internal Ripple Labs employee, an external member of the public submitting a
pull-request, or they may compromise the software actually downloaded by
end-users by compromising binary or source code hosting. (e.g. GitHub)
Risk factors:
\begin{itemize}
\item All relevant software is open source, allowing for third-party
review. Ripple Labs also has a bug bounty program, which can
incentivise that review.
\item Ripple Labs appears to use GitHub - a third party -
as their master source code repository, with development happening
through pull-requests on GitHub. While this does place trust in a
third-party, PGP signing source code during development can mitigate
this risk. However there appears to be no PGP signatures on any git
commits, giving Ripple Labs little ability to audit who wrote what
code.
\item \textbf{Currently Ripple Labs does not provide a secure way to
download any of their software.} While binaries are available, the
mechanism to download them is a Ubuntu package repository over insecure
HTTP; while source code is available through git, neither commits nor
release tags are signed in anyway. \textbf{This is a serious omission
that has lead to significant monetary losses in the past.} Ripple Labs
should be following industry best-practice by signing git commits and
tags\cite{wladimir-git-pgp} as well as PGP signing their Ubuntu
packages.
\end{itemize}
\subsection{Theft of Validator Secret Keys}
\begin{center}
\begin{tabular}{c|c|c|c|c}
Type & Cost & Scope & Duration & Probability \\ \hline
Precursor & $\$0$ & N/A & N/A & Unknown \\
\end{tabular}
\end{center}
The attacker steals illegitimate control of the secret keys used by validators,
particularly the validators in the default UNL. The theft may happen via an
exploit, backdoor, compromised hosting company, etc. While not useful for the
attacker in and of itself, the stolen keys can be used for further attacks such as
DoS or a simulated ledger attack.
A closely related attack is to compromise the Ripple website, and trick people
into downloading a default UNL list consisting of only attacker controlled
nodes.
Risk factors:
\begin{itemize}
\item Due to the high centralization of UNL validators, a relatively small
number of validators need to be compromised for a successful attack.
\item Most validators are running nearly the same, if not the exact same,
software, making it likely for backdoor/exploit attack to successfully
exfiltrate the secret keys. Due to the high consensus-critical
complexity of the Ripple protocol and lack of a consensus library
alternate validator implementations are currently infeasible, making it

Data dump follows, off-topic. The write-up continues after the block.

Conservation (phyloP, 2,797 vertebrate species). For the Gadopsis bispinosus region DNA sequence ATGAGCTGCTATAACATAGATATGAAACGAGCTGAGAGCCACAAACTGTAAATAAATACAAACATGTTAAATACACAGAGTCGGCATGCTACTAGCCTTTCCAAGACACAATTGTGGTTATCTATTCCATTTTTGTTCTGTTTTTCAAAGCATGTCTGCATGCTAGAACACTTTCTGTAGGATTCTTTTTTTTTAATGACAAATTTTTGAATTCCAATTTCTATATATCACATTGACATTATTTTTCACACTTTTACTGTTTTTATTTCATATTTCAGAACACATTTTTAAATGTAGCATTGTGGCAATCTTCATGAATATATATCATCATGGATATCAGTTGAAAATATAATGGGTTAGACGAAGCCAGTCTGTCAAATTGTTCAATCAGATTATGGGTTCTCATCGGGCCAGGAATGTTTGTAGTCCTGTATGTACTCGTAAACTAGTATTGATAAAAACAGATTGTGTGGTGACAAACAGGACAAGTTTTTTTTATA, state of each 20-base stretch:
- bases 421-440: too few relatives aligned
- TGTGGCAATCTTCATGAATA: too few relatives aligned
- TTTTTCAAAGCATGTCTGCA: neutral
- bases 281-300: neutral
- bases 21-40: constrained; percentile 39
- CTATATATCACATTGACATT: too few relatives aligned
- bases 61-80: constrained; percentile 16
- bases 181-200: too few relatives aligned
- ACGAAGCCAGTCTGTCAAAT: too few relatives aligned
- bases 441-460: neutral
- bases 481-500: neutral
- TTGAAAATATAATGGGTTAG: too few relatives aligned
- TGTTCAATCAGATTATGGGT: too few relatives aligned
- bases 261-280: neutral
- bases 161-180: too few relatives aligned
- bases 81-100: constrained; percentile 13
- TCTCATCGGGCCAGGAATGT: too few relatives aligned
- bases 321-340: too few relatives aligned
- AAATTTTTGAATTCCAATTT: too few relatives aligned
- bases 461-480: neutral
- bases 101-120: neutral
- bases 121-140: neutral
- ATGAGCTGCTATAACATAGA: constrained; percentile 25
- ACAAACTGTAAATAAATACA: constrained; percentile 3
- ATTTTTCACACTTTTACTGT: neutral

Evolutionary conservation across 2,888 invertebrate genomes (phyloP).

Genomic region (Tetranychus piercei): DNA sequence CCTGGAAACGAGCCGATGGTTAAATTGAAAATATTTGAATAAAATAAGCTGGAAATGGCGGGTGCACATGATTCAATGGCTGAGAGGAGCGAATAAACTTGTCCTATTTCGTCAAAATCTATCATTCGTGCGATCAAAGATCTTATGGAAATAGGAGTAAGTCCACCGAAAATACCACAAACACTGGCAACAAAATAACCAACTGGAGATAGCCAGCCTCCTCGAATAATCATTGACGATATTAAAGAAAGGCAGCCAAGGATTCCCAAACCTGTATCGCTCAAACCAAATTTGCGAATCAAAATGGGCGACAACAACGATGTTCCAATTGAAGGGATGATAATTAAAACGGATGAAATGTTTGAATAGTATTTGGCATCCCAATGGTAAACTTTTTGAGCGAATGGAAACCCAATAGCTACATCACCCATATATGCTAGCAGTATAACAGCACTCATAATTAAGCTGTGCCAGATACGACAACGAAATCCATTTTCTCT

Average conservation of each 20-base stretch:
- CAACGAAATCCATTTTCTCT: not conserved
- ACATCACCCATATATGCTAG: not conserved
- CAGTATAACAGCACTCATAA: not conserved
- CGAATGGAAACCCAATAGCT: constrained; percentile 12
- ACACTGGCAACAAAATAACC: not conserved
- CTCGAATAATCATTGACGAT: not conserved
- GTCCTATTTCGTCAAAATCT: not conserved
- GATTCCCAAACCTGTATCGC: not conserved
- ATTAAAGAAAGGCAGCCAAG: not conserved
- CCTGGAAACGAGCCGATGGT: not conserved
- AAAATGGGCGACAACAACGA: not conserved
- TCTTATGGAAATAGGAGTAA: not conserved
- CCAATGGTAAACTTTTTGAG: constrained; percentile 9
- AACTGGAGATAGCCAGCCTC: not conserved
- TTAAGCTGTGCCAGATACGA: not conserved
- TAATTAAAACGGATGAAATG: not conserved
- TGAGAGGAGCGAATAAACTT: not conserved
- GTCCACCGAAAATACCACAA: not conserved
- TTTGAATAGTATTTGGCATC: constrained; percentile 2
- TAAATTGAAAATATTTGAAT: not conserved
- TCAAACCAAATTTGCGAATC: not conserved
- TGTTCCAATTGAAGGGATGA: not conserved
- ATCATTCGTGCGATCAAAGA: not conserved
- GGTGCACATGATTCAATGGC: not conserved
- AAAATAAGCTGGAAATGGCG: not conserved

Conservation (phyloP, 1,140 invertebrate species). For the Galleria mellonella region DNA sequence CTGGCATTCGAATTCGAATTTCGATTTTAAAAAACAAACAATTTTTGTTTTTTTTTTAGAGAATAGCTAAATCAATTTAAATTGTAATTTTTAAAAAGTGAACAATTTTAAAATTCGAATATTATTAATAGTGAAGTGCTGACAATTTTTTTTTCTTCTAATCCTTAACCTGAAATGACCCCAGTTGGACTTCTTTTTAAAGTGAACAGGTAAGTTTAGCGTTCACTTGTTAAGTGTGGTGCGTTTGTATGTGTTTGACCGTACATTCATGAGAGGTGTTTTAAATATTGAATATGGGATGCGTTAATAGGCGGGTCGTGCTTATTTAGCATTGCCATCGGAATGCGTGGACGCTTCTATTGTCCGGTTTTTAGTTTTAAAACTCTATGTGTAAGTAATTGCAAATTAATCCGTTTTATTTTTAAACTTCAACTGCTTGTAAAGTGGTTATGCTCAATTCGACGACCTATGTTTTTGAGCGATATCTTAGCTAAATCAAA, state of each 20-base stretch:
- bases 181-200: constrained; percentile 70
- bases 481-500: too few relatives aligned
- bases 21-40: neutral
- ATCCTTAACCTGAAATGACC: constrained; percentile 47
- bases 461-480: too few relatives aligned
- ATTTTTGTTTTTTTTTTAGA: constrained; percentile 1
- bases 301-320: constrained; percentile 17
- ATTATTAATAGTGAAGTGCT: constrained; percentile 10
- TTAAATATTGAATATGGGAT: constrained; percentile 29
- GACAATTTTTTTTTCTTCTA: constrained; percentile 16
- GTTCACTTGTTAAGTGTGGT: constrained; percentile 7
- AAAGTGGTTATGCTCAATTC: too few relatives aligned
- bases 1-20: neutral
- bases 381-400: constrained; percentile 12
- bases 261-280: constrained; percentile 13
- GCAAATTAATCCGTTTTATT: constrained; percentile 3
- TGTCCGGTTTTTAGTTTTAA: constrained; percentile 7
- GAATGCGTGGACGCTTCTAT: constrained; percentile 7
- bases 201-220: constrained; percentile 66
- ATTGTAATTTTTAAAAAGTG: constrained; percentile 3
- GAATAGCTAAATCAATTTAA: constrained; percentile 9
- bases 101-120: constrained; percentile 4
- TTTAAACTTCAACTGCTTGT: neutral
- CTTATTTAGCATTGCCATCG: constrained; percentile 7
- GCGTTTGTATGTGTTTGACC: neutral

difficult to change this situation.
\item The \texttt{rippled} implementation doesn't yet appear to support separating
the validation/consensus and signing functionality into different
machines, or even different user accounts. (possibly Ripple Labs has
internal-use-only improvements)
\item Details about the operational security practices of the validators on
the default UNL is unavailable, making it difficult to assess risk.
\item The Ripple P2P protocol does make it possible to operate validators
without the nodes themselves accepting public traffic; the signatures
produced by the validating nodes are distributed via an anonymizing
flood-fill network. This setup is recommended by Ripple Labs
documentation and makes remote attacks significantly more difficult.
\end{itemize}
\subsection{Simulated Ledger}
\begin{center}
\begin{tabular}{c|c|c|c|c}
Type & Cost & Scope & Duration & Probability \\ \hline
Theft & $>\$1\text{k}$ & Targeted & Days & N/A
\end{tabular}
\end{center}
An attacker with the ability to create signatures from nodes on the UNL can
create an entirely simulated ledger in parallel to the ``official'' Ripple
ledger, containing any transaction the attacker wishes. In conjunction with
sybil attacking the target the attacker can then perform double-spend attacks.
Sybil attacks are relatively cheap, requiring just the acquisition of a large
number of IP addresses, e.g. via cloud hosting and/or botnet rental. In some
situations sybil attacks can even have zero cost, such as the internal IT staff
within the target with access to network infrastructure, the target's ISP, or
government actors with MITM capabilities such as the
NSA.\cite{schneier-nsa-mitm}
Risk factors:
\begin{itemize}
\item Because the Ripple consensus is determined by signatures creating a
simulated ledger is a zero-cost attack, the ``costless
simulation''\cite[4.2]{apoelstra-on-stake} problem. Proof-of-work
ledgers in comparison have very well-defined costs that discourage
attacks and incentivise detection.\footnote{On the Bitcoin network even
if the attacker can steal the hashing power needed to simulate
history for free the miners involved lose money from the attack and
have strong monetary incentives to detect and stop it.}
\item There are no direct incentives built into the Ripple protocol to
discourage validators from allowing their private keys to sign
simulated ledgers. By comparison the Slasher proof-of-stake algorithm
attempts to disincentivise simulated history by destroying valuable
bonds owned up by participants in the consensus
process.\cite{ethereum-blog-slasher}
\item The lack of incentive may invite coercion attacks, as the validators
being coerced into signing a simulated ledger have no direct incentive
not too. For instance a court could order a validator to assist in a
simulation attack on a target as a way of recovering funds held by the
target.
\item Simulation attacks are made significantly easier by the fact that the
Ripple consensus protocol will remove validators from the UNL if they
appear to have failed.\cite[3.4.2]{ripple-consensus-paper} With the